idealism Definition

  • 1the cherishing or pursuit of high or noble principles, purposes, goals, etc.
  • 2the practice of forming or pursuing ideals, especially unrealistically
  • 3any of various systems of thought in which the objects of knowledge are held to be in some way dependent on the activity of mind

Using idealism: Examples

Take a moment to familiarize yourself with how "idealism" can be used in various situations through the following examples!

  • Example

    His idealism led him to pursue a career in public service.

  • Example

    The company's idealism was admirable but ultimately unrealistic.

  • Example

    Plato's philosophy is an example of idealism.

idealism Synonyms and Antonyms

Phrases with idealism

  • a theory that moral truths exist and are knowable, but not necessarily by empirical means


    Kant's ethical idealism holds that moral truths are a priori and can be known through reason alone.

  • a philosophical theory that the universe is ultimately mental or spiritual


    Hegel's absolute idealism posits that the universe is the result of the self-realization of the Absolute Spirit.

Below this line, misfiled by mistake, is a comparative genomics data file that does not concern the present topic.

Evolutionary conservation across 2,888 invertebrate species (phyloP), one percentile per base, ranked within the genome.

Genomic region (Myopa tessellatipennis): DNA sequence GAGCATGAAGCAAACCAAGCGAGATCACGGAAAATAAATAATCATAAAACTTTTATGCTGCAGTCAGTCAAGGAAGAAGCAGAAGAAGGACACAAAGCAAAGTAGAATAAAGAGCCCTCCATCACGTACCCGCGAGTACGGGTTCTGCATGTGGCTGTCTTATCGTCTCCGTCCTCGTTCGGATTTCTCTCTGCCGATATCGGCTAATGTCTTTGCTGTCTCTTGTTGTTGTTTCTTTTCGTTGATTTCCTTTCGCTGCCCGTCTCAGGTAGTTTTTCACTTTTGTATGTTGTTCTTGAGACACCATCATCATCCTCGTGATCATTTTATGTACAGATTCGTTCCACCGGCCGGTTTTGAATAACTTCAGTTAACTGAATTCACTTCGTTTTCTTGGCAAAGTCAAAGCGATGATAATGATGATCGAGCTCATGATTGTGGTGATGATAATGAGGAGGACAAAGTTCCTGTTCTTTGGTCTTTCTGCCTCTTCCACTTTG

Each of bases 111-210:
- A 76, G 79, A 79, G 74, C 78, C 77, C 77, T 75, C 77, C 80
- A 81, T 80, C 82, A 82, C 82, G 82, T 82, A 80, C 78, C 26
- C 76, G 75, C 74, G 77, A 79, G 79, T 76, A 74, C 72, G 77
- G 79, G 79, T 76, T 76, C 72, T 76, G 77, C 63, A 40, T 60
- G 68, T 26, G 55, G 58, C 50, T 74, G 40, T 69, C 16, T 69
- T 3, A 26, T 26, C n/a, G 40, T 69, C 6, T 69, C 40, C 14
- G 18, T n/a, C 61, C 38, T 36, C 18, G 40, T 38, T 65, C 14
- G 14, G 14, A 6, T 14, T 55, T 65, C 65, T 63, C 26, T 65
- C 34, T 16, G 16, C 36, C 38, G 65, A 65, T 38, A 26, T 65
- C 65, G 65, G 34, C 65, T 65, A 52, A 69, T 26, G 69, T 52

• a philosophical theory that only the individual mind and its perceptions can be known or perceived


    Bishop Berkeley's subjective idealism holds that the external world does not exist independently of perception.

Origins of idealism

from the French word 'idéalisme', from 'idéal' meaning 'ideal'


Summary: idealism in Brief

Idealism [ahy-dee-uh-liz-uhm] refers to the pursuit of high or noble principles, often unrealistically. It can also refer to philosophical systems in which knowledge depends on the mind. Examples include ethical idealism, absolute idealism, and subjective idealism. Idealism is often contrasted with realism and cynicism.